Heavy Mettle

Photographer Sanna Charles followed thrash band Slayer across the globe for a decade documenting its dedicated fans. New book God Listens to Slayer, published by Ditto Press, presents her archive, from mosh pits to intimate portraits.

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Photograph from God Listens to Slayer, Sanna Charles

Heavy metal has long been known for the directness and vigour of its iconography. The skulls, inverted crucifixes, bullet belts and tattoos of many metal fans are designed and combined to create a directionless sense of menace and rejection and to isolate their wearer from the constricting mores of society. That or they all just want to look cool. Either way Sanna Charles' God Listens To Slayer, a collection of photographs of the titular thrash bands' fans taken between 2003 and 2013 published by Ditto Press, throws a rare and non-glamourised light on heavy metal fandom, offering a peek at a subculture unused to having such a stark gaze trained upon it.

“Slayer really haven’t changed their formula, and that’s what people really love about them,” says Sanna Charles when asked about the reasons for the continual devotion of the thrash masters' fanbase. “They continually write about war, death, killing, the Antichrist, suicide bombers, more war, and constantly keep it fast. For the majority there is a lot of joy in its morbidity and hate”. It's a joy that is reflected in Charles’ photos, which show various headbangers relaxing, drinking, swimming and, of course, losing their marbles in the mosh pit. In the books introduction Iron Fist editor Louise Brown compares the rite of following Slayer to a pilgrimage, and it's a comparison that makes a lot of sense when faced with photos of steaming Slayer worshippers bunched together, hair flailing in fits of collective ecstasy.

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Photograph from God Listens to Slayer, Sanna Charles

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Photograph from God Listens to Slayer, Sanna Charles

Charles has also seen fit to include quieter shots. Pictures of fans at home are included, highlighting their bedrooms and collections of memorabilia. “I started to see from early on that it couldn’t just be 150 photographs of people standing outside the venue,” says Charles. “I would get bored looking at too many photographs like that. Our homes are a pretty honest representation of our personalities, or the side of our personalities we put out to the world.” The starkness of the photos offsets any attempts at mystique building, however. The subjects are unguarded and affectless. In one photo a teenager in full studded-collar-and-metal-grieves battle gear stares straight into the camera, the tiniest whisp of stubble on his chin offsetting his baby smooth skin, a reminder of his youth and that he's perhaps not quite the evil warlock he'd like us to think he is. “I liked the contradiction of the aggressive music and the calm postures, that was a conscious decision from the start and part of the challenge,” Charles adds.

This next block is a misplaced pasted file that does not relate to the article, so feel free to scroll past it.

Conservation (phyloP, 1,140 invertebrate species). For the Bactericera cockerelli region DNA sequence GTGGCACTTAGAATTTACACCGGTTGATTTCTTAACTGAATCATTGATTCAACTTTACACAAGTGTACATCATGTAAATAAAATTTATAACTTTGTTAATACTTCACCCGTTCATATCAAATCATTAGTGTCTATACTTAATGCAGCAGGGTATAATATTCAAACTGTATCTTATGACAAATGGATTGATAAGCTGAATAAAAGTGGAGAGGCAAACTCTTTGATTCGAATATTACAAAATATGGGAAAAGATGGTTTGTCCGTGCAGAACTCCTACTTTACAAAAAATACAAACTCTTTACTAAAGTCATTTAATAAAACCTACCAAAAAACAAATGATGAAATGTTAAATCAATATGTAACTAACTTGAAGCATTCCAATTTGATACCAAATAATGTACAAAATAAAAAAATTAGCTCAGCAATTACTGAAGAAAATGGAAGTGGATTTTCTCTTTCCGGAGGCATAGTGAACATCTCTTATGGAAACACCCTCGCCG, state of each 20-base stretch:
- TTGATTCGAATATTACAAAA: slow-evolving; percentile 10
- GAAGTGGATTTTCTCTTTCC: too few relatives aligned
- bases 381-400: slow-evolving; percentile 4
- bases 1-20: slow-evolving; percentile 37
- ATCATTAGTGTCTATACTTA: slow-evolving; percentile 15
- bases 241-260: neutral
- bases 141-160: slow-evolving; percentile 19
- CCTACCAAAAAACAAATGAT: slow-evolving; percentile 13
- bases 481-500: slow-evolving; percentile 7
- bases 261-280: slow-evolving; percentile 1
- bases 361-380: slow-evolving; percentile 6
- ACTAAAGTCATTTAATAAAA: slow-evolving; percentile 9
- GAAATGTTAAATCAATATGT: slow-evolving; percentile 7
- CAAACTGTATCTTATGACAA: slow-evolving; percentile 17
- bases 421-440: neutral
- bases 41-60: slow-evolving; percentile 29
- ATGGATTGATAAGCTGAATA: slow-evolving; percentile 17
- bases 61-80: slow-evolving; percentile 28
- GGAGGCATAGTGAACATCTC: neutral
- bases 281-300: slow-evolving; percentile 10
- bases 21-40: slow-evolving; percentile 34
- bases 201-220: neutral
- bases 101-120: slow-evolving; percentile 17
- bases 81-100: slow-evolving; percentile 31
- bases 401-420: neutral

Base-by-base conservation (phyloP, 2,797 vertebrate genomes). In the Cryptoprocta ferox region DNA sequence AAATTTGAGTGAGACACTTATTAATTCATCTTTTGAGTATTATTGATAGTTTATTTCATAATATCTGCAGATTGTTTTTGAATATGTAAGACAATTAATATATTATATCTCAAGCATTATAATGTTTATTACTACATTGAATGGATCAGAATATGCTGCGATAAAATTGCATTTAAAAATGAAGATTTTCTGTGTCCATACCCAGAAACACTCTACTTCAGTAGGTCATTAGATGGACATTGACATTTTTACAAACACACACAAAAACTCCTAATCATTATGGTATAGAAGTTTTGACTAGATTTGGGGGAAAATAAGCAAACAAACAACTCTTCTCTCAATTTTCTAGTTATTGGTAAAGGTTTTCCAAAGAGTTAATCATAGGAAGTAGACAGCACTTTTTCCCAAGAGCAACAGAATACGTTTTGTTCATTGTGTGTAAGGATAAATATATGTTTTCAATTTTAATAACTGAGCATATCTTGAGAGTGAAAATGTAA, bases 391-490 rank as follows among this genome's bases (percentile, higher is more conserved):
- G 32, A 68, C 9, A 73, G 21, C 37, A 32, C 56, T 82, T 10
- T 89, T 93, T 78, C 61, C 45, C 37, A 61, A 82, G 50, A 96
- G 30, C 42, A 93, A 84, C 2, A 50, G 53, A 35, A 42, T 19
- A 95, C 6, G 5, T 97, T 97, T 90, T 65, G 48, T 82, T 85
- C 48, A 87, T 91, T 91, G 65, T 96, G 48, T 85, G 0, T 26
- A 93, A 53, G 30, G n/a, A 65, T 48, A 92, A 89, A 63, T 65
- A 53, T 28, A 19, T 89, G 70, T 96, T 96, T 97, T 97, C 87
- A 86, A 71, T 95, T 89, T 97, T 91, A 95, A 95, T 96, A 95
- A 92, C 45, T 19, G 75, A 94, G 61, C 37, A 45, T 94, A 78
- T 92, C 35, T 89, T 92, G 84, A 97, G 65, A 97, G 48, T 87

Charles travelled far-afield from her UK base to get the photos. “On the Unholy Alliance tour we travelled all around the UK and to Finland and Norway... in the years since, I travelled to festivals in Germany, France, Slovenia and Sweden.” The fans pictured are, therefore and perhaps surprisingly, a varied bunch and include, again perhaps surprisingly, some women. “I was interested in the female relationship to the music, fans of Slayer are most often represented as male but there are women at the shows, granted not that many but they are there. As a woman, taking photos of men in such a male environment was sometimes frustrating... I’d get some pretty crude remarks [but] on many occasions people were genuinely friendly and curious about the project.”

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Photograph from God Listens to Slayer, Sanna Charles

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Photograph from God Listens to Slayer, Sanna Charles

The book’s design is another part of the reason for its success, with brightly coloured serrated pages featuring testimonials from fans, including Charles herself as well as members of Slayer's Russian fan club and the magnificently named Sadistik Fornicator from the band Necromaniac. There are also various collages interspersed, made by Charles, of occult artefacts and pieces of Slayer memorabilia. Says Charles of her reason for creating these cut-ups: “I have been hanging out with these photographs for a very long time and I was finding it difficult to feel inspired by them. I started cutting up the photographs in a way to get excited by them again and to create something new. Collage is a good way to see things from a different perspective.”

It's this different perspective that makes God Listens To Slayer such an arresting book. The unguarded intimacy of the photographs exists at odds with the theatrical violence inherent in Slayer's music, and out of this contrast comes a tangible feeling of wide-eyed confidence and fun. “I think there’s something about fans of this kind of music that is understanding of the fact that not everyone is going to understand them or the music they love” says Charles. “I’d like people to see Slayer as a really amazingly fun band, as brutal as the music is I’ve had ridiculous fun watching them.”

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Photograph from God Listens to Slayer, Sanna Charles

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Photograph from God Listens to Slayer, Sanna Charles

God Listens to Slayer by Sanna Charles
Published by Ditto Press, £25
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